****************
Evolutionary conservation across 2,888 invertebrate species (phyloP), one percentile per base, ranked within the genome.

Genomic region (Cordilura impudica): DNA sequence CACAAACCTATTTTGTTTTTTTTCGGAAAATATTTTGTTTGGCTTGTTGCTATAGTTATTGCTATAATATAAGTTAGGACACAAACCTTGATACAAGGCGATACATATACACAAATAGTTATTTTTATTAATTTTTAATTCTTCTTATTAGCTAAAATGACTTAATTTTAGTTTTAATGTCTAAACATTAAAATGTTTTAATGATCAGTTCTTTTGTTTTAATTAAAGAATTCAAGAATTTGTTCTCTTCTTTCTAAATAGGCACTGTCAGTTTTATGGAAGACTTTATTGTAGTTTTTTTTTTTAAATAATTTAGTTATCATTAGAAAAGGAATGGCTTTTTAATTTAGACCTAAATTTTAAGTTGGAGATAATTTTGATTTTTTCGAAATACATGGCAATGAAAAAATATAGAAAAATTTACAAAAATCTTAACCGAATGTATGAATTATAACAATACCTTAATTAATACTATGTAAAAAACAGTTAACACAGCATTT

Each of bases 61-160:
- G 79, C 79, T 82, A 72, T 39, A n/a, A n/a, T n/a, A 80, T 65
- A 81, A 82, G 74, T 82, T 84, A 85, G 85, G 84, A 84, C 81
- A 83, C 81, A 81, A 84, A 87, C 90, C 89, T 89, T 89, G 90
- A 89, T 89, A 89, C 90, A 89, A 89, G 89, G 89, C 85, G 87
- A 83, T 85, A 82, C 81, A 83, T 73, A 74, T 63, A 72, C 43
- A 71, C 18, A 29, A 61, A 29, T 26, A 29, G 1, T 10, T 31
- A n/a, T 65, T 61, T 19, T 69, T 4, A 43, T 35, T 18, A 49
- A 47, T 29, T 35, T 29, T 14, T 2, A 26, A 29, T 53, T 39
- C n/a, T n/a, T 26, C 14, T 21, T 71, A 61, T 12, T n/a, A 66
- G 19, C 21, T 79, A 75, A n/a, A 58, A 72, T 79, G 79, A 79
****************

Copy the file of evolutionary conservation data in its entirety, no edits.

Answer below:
Evolutionary conservation across 2,888 invertebrate species (phyloP), one percentile per base, ranked within the genome.

Genomic region (Cordilura impudica): DNA sequence CACAAACCTATTTTGTTTTTTTTCGGAAAATATTTTGTTTGGCTTGTTGCTATAGTTATTGCTATAATATAAGTTAGGACACAAACCTTGATACAAGGCGATACATATACACAAATAGTTATTTTTATTAATTTTTAATTCTTCTTATTAGCTAAAATGACTTAATTTTAGTTTTAATGTCTAAACATTAAAATGTTTTAATGATCAGTTCTTTTGTTTTAATTAAAGAATTCAAGAATTTGTTCTCTTCTTTCTAAATAGGCACTGTCAGTTTTATGGAAGACTTTATTGTAGTTTTTTTTTTTAAATAATTTAGTTATCATTAGAAAAGGAATGGCTTTTTAATTTAGACCTAAATTTTAAGTTGGAGATAATTTTGATTTTTTCGAAATACATGGCAATGAAAAAATATAGAAAAATTTACAAAAATCTTAACCGAATGTATGAATTATAACAATACCTTAATTAATACTATGTAAAAAACAGTTAACACAGCATTT

Each of bases 61-160:
- G 79, C 79, T 82, A 72, T 39, A n/a, A n/a, T n/a, A 80, T 65
- A 81, A 82, G 74, T 82, T 84, A 85, G 85, G 84, A 84, C 81
- A 83, C 81, A 81, A 84, A 87, C 90, C 89, T 89, T 89, G 90
- A 89, T 89, A 89, C 90, A 89, A 89, G 89, G 89, C 85, G 87
- A 83, T 85, A 82, C 81, A 83, T 73, A 74, T 63, A 72, C 43
- A 71, C 18, A 29, A 61, A 29, T 26, A 29, G 1, T 10, T 31
- A n/a, T 65, T 61, T 19, T 69, T 4, A 43, T 35, T 18, A 49
- A 47, T 29, T 35, T 29, T 14, T 2, A 26, A 29, T 53, T 39
- C n/a, T n/a, T 26, C 14, T 21, T 71, A 61, T 12, T n/a, A 66
- G 19, C 21, T 79, A 75, A n/a, A 58, A 72, T 79, G 79, A 79